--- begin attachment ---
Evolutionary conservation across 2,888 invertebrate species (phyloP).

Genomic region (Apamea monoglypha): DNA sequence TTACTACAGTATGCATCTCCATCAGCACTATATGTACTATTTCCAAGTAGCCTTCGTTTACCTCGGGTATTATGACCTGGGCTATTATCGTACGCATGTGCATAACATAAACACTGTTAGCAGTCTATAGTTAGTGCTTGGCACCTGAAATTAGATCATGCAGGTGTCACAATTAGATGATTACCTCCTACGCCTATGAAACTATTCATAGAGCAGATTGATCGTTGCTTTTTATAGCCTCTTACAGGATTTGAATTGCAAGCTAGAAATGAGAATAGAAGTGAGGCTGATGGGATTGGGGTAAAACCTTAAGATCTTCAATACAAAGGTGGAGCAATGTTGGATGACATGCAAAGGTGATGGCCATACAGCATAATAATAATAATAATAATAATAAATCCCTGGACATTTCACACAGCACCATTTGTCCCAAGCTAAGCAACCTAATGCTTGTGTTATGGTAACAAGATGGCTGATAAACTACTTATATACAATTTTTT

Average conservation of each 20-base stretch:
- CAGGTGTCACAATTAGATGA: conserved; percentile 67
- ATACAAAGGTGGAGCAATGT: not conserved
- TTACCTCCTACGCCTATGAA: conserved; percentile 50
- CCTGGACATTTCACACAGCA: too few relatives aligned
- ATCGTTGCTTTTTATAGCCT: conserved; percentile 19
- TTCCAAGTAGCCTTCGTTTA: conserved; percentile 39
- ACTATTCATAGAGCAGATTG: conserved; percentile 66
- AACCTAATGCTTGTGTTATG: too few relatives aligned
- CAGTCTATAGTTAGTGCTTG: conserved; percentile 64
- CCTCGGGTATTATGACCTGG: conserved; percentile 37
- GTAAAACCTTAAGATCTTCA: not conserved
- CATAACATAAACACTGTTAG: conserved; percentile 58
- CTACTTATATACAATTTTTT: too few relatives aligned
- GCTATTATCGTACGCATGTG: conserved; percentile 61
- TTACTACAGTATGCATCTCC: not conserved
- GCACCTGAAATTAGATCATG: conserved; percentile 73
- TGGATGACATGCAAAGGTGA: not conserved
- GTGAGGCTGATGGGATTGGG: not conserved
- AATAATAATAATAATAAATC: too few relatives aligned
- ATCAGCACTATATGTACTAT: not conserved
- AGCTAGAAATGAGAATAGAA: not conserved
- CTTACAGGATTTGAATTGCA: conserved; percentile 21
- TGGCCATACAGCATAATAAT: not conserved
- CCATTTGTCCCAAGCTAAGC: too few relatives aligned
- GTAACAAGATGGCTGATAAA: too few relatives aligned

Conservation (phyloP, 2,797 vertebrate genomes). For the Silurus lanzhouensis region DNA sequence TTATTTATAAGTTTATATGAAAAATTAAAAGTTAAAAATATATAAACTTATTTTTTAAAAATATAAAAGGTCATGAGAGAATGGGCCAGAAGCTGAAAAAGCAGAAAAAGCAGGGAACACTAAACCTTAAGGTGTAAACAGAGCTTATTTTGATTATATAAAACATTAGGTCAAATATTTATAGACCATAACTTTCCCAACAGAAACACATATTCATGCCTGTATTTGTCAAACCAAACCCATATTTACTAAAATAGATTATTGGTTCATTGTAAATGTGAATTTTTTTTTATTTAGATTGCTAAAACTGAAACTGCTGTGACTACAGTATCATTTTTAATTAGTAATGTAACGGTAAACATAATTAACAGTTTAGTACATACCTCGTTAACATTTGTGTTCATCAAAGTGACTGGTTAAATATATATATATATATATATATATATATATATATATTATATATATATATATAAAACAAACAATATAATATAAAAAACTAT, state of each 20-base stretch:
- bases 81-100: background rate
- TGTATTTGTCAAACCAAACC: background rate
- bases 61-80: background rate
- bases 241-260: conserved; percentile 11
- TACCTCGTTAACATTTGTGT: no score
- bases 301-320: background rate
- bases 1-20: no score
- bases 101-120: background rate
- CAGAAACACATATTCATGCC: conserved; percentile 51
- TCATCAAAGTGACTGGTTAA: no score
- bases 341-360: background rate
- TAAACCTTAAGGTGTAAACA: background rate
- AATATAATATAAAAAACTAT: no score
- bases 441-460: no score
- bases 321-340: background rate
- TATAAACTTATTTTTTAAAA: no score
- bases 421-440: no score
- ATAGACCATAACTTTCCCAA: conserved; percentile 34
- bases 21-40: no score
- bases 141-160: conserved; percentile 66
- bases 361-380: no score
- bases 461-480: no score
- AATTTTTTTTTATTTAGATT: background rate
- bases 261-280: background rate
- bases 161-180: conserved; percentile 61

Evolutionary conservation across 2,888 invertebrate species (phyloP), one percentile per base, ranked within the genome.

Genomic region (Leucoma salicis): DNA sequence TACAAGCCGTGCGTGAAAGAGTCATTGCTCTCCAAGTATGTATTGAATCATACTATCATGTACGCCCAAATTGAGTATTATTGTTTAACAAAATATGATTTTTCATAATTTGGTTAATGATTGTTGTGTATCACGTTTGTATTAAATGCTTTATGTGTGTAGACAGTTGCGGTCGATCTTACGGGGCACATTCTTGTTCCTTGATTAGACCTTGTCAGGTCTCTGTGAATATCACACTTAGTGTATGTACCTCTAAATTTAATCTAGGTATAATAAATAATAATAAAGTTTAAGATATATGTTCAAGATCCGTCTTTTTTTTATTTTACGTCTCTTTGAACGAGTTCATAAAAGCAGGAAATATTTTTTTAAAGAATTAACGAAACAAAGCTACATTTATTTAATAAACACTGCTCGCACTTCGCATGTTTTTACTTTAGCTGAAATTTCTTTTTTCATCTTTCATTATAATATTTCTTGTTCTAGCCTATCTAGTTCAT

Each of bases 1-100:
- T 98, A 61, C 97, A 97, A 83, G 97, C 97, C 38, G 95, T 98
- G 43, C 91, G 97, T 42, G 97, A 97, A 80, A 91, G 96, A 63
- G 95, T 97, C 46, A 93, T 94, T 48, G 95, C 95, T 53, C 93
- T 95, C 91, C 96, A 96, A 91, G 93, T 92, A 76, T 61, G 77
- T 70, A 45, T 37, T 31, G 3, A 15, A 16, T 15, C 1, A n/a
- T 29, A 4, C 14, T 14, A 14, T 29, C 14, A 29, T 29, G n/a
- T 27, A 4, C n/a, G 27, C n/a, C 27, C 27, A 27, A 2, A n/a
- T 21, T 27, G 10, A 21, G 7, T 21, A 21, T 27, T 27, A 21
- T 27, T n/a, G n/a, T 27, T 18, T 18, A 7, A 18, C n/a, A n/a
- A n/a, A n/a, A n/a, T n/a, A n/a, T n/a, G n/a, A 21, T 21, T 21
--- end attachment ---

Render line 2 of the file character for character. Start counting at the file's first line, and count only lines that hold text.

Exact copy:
Genomic region (Apamea monoglypha): DNA sequence TTACTACAGTATGCATCTCCATCAGCACTATATGTACTATTTCCAAGTAGCCTTCGTTTACCTCGGGTATTATGACCTGGGCTATTATCGTACGCATGTGCATAACATAAACACTGTTAGCAGTCTATAGTTAGTGCTTGGCACCTGAAATTAGATCATGCAGGTGTCACAATTAGATGATTACCTCCTACGCCTATGAAACTATTCATAGAGCAGATTGATCGTTGCTTTTTATAGCCTCTTACAGGATTTGAATTGCAAGCTAGAAATGAGAATAGAAGTGAGGCTGATGGGATTGGGGTAAAACCTTAAGATCTTCAATACAAAGGTGGAGCAATGTTGGATGACATGCAAAGGTGATGGCCATACAGCATAATAATAATAATAATAATAATAAATCCCTGGACATTTCACACAGCACCATTTGTCCCAAGCTAAGCAACCTAATGCTTGTGTTATGGTAACAAGATGGCTGATAAACTACTTATATACAATTTTTT